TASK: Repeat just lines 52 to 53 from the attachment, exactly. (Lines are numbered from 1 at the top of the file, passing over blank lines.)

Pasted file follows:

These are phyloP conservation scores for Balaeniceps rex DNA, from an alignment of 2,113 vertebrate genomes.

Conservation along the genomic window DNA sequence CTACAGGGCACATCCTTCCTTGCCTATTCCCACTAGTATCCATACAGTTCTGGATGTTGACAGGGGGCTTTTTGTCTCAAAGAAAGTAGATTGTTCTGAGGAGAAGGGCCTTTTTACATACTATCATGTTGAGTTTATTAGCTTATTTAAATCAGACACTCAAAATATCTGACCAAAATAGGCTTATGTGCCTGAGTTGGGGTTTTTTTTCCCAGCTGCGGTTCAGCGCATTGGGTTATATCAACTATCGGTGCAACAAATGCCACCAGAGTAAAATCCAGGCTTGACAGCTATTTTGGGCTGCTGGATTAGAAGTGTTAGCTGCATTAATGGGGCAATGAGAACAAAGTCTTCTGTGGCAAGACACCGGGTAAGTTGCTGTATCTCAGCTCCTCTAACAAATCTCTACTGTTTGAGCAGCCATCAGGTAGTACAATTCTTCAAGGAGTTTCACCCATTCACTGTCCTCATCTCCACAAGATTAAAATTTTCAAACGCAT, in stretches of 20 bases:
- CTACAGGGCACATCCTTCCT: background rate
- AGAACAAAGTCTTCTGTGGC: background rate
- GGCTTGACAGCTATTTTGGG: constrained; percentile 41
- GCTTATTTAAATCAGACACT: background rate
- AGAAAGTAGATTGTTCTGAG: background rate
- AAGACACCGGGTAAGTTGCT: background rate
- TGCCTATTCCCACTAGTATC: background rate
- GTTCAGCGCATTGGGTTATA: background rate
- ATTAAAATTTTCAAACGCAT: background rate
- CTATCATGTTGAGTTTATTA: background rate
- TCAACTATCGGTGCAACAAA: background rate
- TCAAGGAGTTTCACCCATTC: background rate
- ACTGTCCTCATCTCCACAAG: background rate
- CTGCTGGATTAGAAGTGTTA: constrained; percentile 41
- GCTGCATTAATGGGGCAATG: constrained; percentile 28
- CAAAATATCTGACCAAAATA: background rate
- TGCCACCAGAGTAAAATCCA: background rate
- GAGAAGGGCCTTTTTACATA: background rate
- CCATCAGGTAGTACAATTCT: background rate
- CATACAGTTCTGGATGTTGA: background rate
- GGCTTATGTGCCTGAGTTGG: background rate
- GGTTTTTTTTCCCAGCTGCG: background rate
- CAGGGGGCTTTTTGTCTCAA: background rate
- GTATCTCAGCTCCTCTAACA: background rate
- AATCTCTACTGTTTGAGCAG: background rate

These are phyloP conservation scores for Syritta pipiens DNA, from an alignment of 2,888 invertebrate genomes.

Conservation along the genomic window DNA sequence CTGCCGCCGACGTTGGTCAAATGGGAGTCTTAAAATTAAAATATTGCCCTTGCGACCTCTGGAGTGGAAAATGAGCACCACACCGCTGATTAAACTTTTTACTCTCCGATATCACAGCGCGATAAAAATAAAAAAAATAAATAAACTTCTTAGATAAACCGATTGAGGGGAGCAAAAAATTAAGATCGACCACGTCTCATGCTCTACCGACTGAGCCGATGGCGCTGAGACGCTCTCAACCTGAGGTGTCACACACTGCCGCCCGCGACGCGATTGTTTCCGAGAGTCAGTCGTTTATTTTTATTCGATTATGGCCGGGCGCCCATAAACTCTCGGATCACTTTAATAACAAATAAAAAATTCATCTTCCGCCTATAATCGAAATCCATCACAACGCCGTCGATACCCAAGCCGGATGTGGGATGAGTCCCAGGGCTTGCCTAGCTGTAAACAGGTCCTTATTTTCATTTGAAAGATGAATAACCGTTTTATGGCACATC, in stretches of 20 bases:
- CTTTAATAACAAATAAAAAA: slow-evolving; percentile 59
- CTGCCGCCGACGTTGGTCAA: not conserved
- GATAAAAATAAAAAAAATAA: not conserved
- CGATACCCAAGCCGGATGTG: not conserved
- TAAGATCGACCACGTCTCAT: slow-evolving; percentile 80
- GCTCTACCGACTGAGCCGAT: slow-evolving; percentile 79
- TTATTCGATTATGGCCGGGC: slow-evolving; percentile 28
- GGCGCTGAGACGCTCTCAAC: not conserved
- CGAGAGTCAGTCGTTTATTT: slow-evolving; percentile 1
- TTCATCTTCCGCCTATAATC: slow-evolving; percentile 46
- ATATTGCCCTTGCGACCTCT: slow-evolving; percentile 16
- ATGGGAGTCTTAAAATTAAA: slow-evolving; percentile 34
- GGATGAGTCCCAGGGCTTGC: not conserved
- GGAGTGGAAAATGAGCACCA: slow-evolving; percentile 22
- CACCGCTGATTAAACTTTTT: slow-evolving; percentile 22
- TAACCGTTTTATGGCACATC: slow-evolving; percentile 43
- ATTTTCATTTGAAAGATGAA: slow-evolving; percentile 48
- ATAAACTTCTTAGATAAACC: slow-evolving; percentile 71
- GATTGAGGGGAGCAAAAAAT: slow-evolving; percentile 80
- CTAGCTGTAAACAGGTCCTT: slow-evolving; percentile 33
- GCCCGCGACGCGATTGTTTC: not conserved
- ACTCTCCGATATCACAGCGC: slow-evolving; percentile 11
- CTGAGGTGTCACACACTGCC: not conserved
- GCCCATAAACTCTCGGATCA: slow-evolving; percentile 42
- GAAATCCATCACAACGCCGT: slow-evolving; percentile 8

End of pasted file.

- CTGAGGTGTCACACACTGCC: not conserved
- GCCCATAAACTCTCGGATCA: slow-evolving; percentile 42